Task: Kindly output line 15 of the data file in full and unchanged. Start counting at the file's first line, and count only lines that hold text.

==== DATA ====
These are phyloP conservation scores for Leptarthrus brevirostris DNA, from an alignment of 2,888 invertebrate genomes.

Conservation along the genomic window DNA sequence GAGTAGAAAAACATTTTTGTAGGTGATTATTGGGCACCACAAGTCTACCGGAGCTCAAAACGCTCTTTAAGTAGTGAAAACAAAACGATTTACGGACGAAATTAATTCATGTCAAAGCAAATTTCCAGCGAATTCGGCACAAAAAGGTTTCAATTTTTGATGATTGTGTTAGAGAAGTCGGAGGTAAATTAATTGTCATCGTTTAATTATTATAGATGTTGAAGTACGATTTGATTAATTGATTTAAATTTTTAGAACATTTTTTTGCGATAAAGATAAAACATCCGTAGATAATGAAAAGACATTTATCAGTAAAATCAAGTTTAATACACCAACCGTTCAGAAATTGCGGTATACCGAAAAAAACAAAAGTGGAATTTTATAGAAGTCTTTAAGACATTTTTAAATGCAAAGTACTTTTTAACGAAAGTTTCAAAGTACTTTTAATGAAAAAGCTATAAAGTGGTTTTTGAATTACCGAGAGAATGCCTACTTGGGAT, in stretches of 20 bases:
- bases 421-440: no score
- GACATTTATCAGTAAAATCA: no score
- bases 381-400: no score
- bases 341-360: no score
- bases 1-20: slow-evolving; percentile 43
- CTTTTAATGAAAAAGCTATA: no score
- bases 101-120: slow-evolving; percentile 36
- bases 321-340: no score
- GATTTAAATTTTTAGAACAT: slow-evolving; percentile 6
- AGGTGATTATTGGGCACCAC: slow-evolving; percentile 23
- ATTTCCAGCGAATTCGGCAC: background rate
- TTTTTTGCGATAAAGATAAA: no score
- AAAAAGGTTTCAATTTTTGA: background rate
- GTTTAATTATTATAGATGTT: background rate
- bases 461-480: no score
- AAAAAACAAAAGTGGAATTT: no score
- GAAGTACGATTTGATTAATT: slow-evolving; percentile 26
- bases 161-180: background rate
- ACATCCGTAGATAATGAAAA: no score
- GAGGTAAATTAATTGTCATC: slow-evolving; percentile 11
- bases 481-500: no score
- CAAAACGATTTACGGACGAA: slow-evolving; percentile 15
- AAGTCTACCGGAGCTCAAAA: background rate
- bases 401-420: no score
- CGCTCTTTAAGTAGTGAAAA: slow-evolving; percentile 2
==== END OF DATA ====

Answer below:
- AAAAAGGTTTCAATTTTTGA: background rate